Should I choose a Certified Public Accountant or a Tax Attorney to help with my IRS tax issue?
The answer depends on what your specific tax goals and needs are. Both professional tax attorneys and Certified Public Accountants (CPAs) help with many different types of planning and complicated tax situations; however, each is geared more to help you in certain areas than the other. Selecting the correct professional for the engagement is essential to ensure proper coverage and protection. Understanding the differences in capabilities will help make choosing the right professional type much more straightforward. Let's start with their backgrounds.
Background of CPAs and Tax Attorneys
Licensed in their respective fields requires tax professionals to undergo extensive training and education and pass a comprehensive state examination.
A tax attorney requires at least seven years of schooling (a four-year bachelor's degree and a three-year Juris Doctorate issued by a law school). In addition, many tax attorneys pursue a Master of Laws (LLM) in taxation program, which is like a master's in taxation degree, except with more legal focus. To practice tax law in their respective state, attorneys must pass the Bar Exam, a Multi-state Professional Responsibility Exam, and have proper training.
CPAs require a five-year degree in accountancy, which generally comprises a four-year degree and a one-year master's degree in accounting-related topics such as taxation, accountancy, and finance. Most tax practitioner CPAs have a master's in taxation. For licensure, the CPA must pass the CPA examination. The
The CPA exams have parts dedicated to tax and audit where as the bar exam does not cover these areas. Some states require the candidate to obtain a certain amount of industry experience, signed off by a licensed CPA.
Although the Lawyer path requires a seven-year scholastic requirement, there is no mandatory bachelor's degree type obtainment which could result in only having to undergo three years of legal studies. In contrast, the CPA path requires five years of schooling dedicated to accountancy-related courses. As a result of the mandatory five-year focus on accountancy courses, a CPA will likely have a much broader range of business-oriented capabilities than an attorney but will not have the advocation training that a lawyer acquires during law school.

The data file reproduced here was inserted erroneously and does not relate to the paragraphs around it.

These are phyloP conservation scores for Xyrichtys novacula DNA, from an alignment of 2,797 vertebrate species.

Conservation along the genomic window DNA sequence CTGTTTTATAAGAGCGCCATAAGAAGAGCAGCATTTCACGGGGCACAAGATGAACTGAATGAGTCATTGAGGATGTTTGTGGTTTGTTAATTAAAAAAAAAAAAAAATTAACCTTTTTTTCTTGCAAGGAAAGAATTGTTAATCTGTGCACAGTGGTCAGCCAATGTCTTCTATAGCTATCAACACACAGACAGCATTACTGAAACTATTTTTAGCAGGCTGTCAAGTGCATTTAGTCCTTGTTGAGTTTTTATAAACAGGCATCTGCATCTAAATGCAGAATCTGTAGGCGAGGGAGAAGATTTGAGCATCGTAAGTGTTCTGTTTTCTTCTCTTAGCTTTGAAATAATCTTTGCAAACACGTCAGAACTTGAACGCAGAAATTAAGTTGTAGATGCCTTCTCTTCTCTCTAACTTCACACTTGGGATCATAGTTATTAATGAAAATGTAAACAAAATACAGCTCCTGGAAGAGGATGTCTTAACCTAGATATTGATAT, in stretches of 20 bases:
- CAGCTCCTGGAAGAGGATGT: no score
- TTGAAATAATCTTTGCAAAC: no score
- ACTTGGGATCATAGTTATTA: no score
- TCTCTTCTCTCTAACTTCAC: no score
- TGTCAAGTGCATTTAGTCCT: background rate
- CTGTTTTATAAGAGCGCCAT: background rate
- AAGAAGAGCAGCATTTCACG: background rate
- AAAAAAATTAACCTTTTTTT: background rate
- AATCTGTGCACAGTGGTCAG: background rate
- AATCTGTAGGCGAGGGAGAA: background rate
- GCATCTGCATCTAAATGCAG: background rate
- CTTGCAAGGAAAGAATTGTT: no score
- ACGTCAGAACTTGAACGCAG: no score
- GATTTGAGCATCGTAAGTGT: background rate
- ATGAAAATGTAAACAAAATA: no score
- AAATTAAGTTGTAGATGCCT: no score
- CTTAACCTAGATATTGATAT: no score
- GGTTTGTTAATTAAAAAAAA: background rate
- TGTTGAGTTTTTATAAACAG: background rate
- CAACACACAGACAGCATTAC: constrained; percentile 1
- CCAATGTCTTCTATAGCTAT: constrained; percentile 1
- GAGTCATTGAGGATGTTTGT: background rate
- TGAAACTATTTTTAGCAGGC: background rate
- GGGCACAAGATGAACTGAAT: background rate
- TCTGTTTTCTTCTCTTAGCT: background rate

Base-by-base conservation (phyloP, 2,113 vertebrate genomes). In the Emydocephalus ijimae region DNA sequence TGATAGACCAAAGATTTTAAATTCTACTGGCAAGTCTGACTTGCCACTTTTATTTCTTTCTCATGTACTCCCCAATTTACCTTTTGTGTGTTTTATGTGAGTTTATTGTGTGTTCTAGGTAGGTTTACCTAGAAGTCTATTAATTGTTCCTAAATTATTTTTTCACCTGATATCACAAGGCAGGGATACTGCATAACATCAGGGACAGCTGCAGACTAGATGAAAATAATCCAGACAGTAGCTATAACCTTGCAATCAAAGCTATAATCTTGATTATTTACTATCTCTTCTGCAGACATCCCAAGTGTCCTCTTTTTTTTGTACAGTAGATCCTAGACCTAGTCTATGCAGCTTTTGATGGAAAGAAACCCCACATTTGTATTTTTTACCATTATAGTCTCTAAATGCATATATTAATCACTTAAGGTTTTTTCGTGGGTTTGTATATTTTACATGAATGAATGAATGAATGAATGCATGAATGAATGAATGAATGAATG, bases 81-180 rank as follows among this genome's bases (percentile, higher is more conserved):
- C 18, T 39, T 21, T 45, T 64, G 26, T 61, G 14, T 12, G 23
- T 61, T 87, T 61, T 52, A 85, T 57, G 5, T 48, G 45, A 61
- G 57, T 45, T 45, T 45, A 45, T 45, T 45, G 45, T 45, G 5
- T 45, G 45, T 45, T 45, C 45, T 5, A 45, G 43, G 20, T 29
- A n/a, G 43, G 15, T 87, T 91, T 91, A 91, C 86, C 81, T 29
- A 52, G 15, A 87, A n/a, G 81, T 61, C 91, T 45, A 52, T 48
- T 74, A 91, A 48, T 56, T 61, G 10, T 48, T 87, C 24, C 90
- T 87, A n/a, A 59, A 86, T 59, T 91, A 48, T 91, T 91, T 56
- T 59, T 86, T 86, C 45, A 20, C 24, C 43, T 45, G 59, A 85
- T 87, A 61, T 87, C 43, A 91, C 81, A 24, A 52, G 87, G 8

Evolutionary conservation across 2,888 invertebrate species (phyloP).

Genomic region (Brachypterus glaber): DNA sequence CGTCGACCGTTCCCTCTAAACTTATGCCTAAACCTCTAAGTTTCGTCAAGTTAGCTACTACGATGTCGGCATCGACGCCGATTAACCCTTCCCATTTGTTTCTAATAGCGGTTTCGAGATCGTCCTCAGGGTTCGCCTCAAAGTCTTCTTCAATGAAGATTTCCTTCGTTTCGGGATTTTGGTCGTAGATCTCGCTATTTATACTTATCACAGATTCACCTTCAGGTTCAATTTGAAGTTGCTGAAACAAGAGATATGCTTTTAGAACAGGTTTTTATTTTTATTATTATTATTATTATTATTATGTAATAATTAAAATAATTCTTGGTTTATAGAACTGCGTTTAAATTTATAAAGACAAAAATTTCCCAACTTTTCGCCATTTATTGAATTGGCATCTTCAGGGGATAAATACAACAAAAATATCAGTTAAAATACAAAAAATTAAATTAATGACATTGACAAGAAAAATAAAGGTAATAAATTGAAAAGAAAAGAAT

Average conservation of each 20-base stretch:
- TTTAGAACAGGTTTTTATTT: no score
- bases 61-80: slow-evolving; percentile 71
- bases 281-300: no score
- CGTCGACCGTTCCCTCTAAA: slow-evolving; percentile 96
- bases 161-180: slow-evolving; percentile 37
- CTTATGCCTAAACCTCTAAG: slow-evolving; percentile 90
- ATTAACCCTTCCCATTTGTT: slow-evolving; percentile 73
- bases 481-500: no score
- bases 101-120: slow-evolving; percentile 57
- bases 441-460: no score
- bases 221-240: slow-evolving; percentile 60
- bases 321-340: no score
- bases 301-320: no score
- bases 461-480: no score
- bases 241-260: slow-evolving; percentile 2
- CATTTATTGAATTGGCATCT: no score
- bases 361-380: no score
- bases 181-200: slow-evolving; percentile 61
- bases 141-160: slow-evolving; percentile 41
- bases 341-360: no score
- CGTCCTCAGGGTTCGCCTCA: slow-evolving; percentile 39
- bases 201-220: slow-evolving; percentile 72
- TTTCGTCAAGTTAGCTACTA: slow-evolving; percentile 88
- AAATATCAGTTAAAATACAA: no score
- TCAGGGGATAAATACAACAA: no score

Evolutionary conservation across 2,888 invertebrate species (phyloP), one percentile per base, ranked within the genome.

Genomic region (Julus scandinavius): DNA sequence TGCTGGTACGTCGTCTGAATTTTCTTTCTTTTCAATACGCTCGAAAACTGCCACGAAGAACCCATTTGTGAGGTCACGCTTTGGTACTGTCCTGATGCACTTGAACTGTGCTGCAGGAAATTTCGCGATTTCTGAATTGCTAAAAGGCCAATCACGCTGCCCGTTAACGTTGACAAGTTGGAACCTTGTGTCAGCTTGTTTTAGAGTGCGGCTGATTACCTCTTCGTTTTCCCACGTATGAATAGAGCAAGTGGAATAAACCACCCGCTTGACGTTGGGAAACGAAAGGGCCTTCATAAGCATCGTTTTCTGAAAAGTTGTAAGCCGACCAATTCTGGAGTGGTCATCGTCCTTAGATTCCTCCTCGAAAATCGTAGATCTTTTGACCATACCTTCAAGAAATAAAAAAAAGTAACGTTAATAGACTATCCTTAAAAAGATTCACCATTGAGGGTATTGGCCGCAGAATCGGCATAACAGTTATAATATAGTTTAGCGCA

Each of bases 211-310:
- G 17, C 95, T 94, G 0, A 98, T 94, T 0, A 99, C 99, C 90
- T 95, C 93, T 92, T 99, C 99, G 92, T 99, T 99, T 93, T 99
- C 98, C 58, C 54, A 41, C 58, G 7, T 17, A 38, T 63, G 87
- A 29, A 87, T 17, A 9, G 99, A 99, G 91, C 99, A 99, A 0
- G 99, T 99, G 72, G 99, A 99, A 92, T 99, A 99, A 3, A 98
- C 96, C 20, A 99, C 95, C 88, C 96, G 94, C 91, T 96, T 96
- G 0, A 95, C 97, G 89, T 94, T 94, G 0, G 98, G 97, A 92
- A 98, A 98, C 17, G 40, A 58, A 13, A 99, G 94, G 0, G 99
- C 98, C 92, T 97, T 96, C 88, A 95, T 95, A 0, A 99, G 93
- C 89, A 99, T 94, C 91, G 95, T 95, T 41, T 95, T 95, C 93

There are continuing education requirements for each license, where a certain number of educational hours must be met. This ensures that the tax practitioner stays abreast of applicable regulations.
What Situations Are Tax Attorneys or CPAs the Best Suited for?
Even though both professionals have some cross-over capabilities and offer tax advice to reduce your overall tax liability; however, some roles are more suited to one over the other. Ultimately, either should be based on which background covers your issue better.
CPAs generally have a strong background in formulating financial records, budgets, and forecasts, performing day-to-day accounting, preparing tax returns, conducting audit-related activities, and offering tax planning advice regarding the impacts of business developments. When delving into an area that requires solid business transactional astuteness, CPAs are often best to use for this.
In contrast, even though tax attorneys can provide tax strategy advice in many situations, a different benefit of using a tax attorney occurs when engaged in dispute resolution with the IRS. A tax attorney is well-trained to research case law and legal formats to advocate for your behalf properly, whether directly with the IRS or in a tax or district court.
In addition, a tax attorney offers attorney-client privileges for your conversations. You can freely discuss your situation without fear of recrimination by the tax attorney. This is particularly helpful if you are dealing with problems with a possible criminal element.
If you are dealing with an IRS situation involving audit assessments, tax preparations, and financial reporting, hiring a CPA would be the ideal choice. Whereas if your IRS situation has legal concerns or contains areas in dispute, having a tax attorney representing you would be best.
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